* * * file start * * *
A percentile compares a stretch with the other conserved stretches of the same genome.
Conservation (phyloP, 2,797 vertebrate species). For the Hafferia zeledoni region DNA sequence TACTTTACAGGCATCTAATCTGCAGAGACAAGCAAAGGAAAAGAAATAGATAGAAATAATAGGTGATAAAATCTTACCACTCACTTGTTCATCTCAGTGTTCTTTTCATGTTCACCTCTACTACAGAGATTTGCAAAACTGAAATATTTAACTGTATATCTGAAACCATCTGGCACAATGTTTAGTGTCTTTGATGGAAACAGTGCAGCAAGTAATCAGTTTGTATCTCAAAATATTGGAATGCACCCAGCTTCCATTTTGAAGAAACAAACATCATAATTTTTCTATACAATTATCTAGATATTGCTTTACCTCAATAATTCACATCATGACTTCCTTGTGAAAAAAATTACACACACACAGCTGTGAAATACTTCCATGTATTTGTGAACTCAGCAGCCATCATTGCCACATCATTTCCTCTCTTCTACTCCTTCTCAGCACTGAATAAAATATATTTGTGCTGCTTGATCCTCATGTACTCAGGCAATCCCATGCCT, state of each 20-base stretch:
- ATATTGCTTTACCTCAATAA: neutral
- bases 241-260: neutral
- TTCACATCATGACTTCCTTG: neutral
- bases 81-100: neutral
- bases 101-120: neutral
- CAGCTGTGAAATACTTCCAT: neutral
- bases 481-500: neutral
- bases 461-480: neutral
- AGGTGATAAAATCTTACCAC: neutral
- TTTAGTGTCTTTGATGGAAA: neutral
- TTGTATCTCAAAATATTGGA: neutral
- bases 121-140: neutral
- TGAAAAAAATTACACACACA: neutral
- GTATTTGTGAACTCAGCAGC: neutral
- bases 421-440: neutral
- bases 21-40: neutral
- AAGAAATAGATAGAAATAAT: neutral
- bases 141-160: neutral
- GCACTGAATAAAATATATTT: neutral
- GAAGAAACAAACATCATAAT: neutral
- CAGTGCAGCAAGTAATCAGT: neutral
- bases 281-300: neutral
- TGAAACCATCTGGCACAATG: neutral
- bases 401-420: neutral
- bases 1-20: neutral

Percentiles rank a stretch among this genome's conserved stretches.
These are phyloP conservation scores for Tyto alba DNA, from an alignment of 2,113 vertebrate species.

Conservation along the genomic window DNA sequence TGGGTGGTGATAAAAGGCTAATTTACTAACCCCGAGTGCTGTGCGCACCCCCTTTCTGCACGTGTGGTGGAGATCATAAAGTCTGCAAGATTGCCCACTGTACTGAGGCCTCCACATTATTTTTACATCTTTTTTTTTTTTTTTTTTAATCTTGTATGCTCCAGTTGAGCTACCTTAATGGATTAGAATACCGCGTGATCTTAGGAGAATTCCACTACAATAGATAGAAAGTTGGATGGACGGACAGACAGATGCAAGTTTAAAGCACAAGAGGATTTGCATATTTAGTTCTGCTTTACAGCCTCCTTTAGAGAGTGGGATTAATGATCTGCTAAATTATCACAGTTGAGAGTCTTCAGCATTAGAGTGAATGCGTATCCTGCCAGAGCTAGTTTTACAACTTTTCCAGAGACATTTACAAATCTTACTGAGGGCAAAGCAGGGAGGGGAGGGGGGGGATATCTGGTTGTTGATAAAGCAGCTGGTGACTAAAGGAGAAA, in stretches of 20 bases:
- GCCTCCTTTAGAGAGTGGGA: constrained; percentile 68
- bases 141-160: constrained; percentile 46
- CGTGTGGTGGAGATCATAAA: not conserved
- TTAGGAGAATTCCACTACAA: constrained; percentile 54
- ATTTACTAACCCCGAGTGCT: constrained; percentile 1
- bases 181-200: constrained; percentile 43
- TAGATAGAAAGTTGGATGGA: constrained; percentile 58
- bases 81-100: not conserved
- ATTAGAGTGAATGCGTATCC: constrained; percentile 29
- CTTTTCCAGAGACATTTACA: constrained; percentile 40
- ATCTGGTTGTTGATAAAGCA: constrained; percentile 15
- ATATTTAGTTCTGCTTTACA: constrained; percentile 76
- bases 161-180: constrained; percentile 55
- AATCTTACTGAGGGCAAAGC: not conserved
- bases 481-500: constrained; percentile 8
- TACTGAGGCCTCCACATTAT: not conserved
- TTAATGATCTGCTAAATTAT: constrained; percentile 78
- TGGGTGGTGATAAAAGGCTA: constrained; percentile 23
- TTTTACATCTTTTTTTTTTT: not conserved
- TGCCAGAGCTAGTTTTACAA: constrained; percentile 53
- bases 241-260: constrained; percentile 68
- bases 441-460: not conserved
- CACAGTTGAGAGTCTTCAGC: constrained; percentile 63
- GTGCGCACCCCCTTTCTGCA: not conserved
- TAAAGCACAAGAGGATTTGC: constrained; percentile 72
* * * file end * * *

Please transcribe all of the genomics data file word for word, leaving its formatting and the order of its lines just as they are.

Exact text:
A percentile compares a stretch with the other conserved stretches of the same genome.
Conservation (phyloP, 2,797 vertebrate species). For the Hafferia zeledoni region DNA sequence TACTTTACAGGCATCTAATCTGCAGAGACAAGCAAAGGAAAAGAAATAGATAGAAATAATAGGTGATAAAATCTTACCACTCACTTGTTCATCTCAGTGTTCTTTTCATGTTCACCTCTACTACAGAGATTTGCAAAACTGAAATATTTAACTGTATATCTGAAACCATCTGGCACAATGTTTAGTGTCTTTGATGGAAACAGTGCAGCAAGTAATCAGTTTGTATCTCAAAATATTGGAATGCACCCAGCTTCCATTTTGAAGAAACAAACATCATAATTTTTCTATACAATTATCTAGATATTGCTTTACCTCAATAATTCACATCATGACTTCCTTGTGAAAAAAATTACACACACACAGCTGTGAAATACTTCCATGTATTTGTGAACTCAGCAGCCATCATTGCCACATCATTTCCTCTCTTCTACTCCTTCTCAGCACTGAATAAAATATATTTGTGCTGCTTGATCCTCATGTACTCAGGCAATCCCATGCCT, state of each 20-base stretch:
- ATATTGCTTTACCTCAATAA: neutral
- bases 241-260: neutral
- TTCACATCATGACTTCCTTG: neutral
- bases 81-100: neutral
- bases 101-120: neutral
- CAGCTGTGAAATACTTCCAT: neutral
- bases 481-500: neutral
- bases 461-480: neutral
- AGGTGATAAAATCTTACCAC: neutral
- TTTAGTGTCTTTGATGGAAA: neutral
- TTGTATCTCAAAATATTGGA: neutral
- bases 121-140: neutral
- TGAAAAAAATTACACACACA: neutral
- GTATTTGTGAACTCAGCAGC: neutral
- bases 421-440: neutral
- bases 21-40: neutral
- AAGAAATAGATAGAAATAAT: neutral
- bases 141-160: neutral
- GCACTGAATAAAATATATTT: neutral
- GAAGAAACAAACATCATAAT: neutral
- CAGTGCAGCAAGTAATCAGT: neutral
- bases 281-300: neutral
- TGAAACCATCTGGCACAATG: neutral
- bases 401-420: neutral
- bases 1-20: neutral

Percentiles rank a stretch among this genome's conserved stretches.
These are phyloP conservation scores for Tyto alba DNA, from an alignment of 2,113 vertebrate species.

Conservation along the genomic window DNA sequence TGGGTGGTGATAAAAGGCTAATTTACTAACCCCGAGTGCTGTGCGCACCCCCTTTCTGCACGTGTGGTGGAGATCATAAAGTCTGCAAGATTGCCCACTGTACTGAGGCCTCCACATTATTTTTACATCTTTTTTTTTTTTTTTTTTAATCTTGTATGCTCCAGTTGAGCTACCTTAATGGATTAGAATACCGCGTGATCTTAGGAGAATTCCACTACAATAGATAGAAAGTTGGATGGACGGACAGACAGATGCAAGTTTAAAGCACAAGAGGATTTGCATATTTAGTTCTGCTTTACAGCCTCCTTTAGAGAGTGGGATTAATGATCTGCTAAATTATCACAGTTGAGAGTCTTCAGCATTAGAGTGAATGCGTATCCTGCCAGAGCTAGTTTTACAACTTTTCCAGAGACATTTACAAATCTTACTGAGGGCAAAGCAGGGAGGGGAGGGGGGGGATATCTGGTTGTTGATAAAGCAGCTGGTGACTAAAGGAGAAA, in stretches of 20 bases:
- GCCTCCTTTAGAGAGTGGGA: constrained; percentile 68
- bases 141-160: constrained; percentile 46
- CGTGTGGTGGAGATCATAAA: not conserved
- TTAGGAGAATTCCACTACAA: constrained; percentile 54
- ATTTACTAACCCCGAGTGCT: constrained; percentile 1
- bases 181-200: constrained; percentile 43
- TAGATAGAAAGTTGGATGGA: constrained; percentile 58
- bases 81-100: not conserved
- ATTAGAGTGAATGCGTATCC: constrained; percentile 29
- CTTTTCCAGAGACATTTACA: constrained; percentile 40
- ATCTGGTTGTTGATAAAGCA: constrained; percentile 15
- ATATTTAGTTCTGCTTTACA: constrained; percentile 76
- bases 161-180: constrained; percentile 55
- AATCTTACTGAGGGCAAAGC: not conserved
- bases 481-500: constrained; percentile 8
- TACTGAGGCCTCCACATTAT: not conserved
- TTAATGATCTGCTAAATTAT: constrained; percentile 78
- TGGGTGGTGATAAAAGGCTA: constrained; percentile 23
- TTTTACATCTTTTTTTTTTT: not conserved
- TGCCAGAGCTAGTTTTACAA: constrained; percentile 53
- bases 241-260: constrained; percentile 68
- bases 441-460: not conserved
- CACAGTTGAGAGTCTTCAGC: constrained; percentile 63
- GTGCGCACCCCCTTTCTGCA: not conserved
- TAAAGCACAAGAGGATTTGC: constrained; percentile 72